Just as Cal Sr. had helped to build his local Boys & Girls Club brick by brick, Officer Laurent began to bridge gaps in his community by one seemingly small act at a time:

I would go to the Boys & Girls Club and bring my Segway, hang out and play pool in the game room, or let the kids explore my police cruiser. Slowly, each seemingly small activity brought me one step closer to building a real sense of trust with the children. One of the first times I attended a baseball game, a young girl ran over to me and asked, “Are you here to keep an eye on us? Are you here for security?” I said, “No, I am just here to watch the game.” They no longer ask these questions when I show up in uniform to watch a game, or stop by to play ping-pong at the club. Now they know I am just there to support and encourage them. Through the programming provided by the Cal Ripken, Sr. Foundation, I have had the opportunity to work with kids in my community. I have seen youths deemed “at risk” choose to go to baseball practice instead of hanging out on the street corners.

Now affectionately known on the baseball field and at the Boys & Girls Club as “Old Faithful,” Officer Laurent has mentored countless youths by simply continuing to show up, by making a commitment to his community, and by having the power to impact boys and girls both on and off the baseball field. The Badges for Baseball program has afforded Officer Laurent the privilege of watching children and teens make the transition into not only great baseball players, but also great people and leaders in Newport News.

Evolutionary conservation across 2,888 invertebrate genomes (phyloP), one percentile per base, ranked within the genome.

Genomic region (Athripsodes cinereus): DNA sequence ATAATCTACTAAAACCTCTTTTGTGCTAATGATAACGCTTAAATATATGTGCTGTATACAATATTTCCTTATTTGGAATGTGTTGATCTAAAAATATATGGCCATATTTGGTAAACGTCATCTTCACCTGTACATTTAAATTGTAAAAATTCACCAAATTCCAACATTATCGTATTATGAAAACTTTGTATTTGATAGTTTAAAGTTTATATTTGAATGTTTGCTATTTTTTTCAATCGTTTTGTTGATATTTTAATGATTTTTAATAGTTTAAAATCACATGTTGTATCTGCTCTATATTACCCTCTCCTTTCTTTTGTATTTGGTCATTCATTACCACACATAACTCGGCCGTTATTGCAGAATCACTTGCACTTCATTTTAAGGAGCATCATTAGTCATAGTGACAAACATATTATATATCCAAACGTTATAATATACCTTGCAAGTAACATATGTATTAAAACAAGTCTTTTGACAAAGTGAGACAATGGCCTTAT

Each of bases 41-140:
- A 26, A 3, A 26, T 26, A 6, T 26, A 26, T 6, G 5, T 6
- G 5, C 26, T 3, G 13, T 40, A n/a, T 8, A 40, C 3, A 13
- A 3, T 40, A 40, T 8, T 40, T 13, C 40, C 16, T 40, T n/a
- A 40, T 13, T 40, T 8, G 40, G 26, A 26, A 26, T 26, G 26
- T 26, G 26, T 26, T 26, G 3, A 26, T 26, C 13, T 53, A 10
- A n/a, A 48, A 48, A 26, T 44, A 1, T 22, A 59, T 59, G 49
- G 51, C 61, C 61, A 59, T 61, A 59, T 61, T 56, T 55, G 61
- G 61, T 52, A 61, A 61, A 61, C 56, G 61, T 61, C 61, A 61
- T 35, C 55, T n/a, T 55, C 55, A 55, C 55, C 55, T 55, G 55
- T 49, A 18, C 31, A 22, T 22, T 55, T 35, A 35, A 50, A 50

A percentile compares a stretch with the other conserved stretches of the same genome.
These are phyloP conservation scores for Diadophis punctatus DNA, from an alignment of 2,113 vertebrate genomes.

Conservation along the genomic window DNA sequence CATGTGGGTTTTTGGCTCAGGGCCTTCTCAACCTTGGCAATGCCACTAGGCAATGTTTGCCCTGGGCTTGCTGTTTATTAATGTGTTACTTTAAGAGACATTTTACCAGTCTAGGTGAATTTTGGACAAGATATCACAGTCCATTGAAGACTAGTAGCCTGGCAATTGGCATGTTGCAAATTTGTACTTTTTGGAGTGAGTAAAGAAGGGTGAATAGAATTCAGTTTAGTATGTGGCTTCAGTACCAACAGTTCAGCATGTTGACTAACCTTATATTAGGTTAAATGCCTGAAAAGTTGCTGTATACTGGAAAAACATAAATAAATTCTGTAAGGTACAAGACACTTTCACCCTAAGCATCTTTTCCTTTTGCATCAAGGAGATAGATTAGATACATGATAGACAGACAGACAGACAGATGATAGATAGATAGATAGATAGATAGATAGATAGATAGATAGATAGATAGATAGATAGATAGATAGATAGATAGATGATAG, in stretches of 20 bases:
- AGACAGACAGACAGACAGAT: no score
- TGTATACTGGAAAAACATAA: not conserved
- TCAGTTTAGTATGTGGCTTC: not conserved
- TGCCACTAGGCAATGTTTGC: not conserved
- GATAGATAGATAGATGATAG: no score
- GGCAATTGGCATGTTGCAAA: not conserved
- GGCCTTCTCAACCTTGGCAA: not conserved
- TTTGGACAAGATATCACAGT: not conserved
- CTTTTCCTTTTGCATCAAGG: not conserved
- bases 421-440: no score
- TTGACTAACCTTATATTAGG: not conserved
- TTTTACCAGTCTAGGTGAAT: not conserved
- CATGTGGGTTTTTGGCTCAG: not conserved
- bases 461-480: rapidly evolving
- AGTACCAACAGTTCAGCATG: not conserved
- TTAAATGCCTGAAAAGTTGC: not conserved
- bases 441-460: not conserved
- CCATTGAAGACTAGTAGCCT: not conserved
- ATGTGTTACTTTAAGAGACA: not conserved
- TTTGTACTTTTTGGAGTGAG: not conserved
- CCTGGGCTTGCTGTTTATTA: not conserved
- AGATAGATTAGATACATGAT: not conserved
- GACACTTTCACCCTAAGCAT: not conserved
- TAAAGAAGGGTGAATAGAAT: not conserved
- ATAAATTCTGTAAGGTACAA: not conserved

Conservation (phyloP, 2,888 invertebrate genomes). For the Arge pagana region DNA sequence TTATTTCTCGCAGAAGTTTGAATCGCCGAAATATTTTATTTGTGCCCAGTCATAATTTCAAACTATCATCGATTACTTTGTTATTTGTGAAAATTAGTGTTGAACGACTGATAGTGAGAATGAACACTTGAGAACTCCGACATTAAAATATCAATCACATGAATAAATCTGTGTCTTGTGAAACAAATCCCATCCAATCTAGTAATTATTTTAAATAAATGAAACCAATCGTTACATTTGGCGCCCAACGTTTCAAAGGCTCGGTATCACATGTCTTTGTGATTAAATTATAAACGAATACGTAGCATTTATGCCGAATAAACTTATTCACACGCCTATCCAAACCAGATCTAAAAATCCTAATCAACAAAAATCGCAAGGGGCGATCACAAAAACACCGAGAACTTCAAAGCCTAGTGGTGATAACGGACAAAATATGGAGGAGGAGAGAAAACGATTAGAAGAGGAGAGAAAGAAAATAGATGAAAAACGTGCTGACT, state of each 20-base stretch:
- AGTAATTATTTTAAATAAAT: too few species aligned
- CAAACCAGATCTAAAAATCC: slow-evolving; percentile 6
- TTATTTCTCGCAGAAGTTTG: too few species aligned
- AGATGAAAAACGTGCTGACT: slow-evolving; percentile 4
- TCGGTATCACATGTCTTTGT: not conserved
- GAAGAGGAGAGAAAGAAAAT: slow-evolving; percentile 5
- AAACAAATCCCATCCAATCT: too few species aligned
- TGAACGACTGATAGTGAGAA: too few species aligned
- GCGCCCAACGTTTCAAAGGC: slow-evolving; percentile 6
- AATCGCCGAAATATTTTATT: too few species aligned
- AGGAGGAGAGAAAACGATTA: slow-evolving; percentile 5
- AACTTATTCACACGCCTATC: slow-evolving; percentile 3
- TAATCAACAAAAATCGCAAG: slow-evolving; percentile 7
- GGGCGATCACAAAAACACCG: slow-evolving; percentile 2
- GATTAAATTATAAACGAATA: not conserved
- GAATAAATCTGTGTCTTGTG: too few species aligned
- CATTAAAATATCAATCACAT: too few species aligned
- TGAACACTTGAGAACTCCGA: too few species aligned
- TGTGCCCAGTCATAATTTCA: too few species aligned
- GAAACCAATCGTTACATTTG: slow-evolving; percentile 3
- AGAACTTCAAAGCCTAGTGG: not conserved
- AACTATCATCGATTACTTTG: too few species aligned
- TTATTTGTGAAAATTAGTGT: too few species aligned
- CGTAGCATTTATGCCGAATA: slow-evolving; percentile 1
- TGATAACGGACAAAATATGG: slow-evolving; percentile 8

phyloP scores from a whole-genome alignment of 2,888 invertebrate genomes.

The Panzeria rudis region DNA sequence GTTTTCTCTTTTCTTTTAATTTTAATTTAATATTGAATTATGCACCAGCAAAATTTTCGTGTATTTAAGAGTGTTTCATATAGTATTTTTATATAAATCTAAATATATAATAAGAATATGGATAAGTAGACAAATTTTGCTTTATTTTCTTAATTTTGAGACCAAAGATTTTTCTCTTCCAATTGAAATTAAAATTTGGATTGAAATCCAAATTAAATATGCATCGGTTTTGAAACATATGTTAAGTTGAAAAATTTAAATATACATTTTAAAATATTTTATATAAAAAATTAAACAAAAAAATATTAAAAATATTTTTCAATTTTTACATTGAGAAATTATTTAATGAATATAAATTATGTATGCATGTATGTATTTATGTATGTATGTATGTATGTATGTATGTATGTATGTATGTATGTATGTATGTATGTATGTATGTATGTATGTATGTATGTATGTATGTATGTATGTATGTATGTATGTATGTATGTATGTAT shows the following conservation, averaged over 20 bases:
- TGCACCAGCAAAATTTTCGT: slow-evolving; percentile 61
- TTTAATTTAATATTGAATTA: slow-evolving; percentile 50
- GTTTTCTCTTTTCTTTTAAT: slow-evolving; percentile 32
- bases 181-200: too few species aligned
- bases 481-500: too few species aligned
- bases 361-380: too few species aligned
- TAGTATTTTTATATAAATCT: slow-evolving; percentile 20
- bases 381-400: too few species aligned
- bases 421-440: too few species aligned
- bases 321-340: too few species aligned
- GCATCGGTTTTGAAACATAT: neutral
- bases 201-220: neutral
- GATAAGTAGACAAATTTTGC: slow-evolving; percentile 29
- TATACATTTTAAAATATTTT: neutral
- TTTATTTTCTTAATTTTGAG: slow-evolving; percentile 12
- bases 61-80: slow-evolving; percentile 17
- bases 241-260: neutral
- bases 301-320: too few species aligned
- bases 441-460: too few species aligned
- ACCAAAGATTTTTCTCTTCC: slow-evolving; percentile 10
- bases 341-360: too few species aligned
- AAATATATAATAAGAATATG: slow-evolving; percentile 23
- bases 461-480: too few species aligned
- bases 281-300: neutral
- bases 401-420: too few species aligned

Waterbury Police Department Chief Neil O’Leary

About 500 miles north of Newport News, Virginia, located in the heart of a city formerly known as the “Brass Capital of the World” is a place of learning, both in the traditional classroom setting and many nontraditional, activity-based settings. The Waterbury, Connecticut, Police Activity League (PAL) aims to provide positive support to children so they can achieve their goals and become productive, responsible members of the community. The need is great, and the statistics don’t lie: more than 60 percent of PAL families live below the poverty line, including 46 percent who have a family annual income of less than $10,286.

A leader in his community, Chief of Police Neil O’Leary has helped to build the Waterbury PAL into a model of inner-city police prevention and service. Since Chief O’Leary was named chief of police in 2003, membership at the Waterbury PAL has increased from 100 youths to more than 1,900 in 2007. Just as Cal Sr. taught, Chief O’Leary passes on the belief that “every child deserves an opportunity to realize their potential. It is amazing to watch these kids grow, learn, and develop confidence. They are the leaders of tomorrow.”

Chief O’Leary said: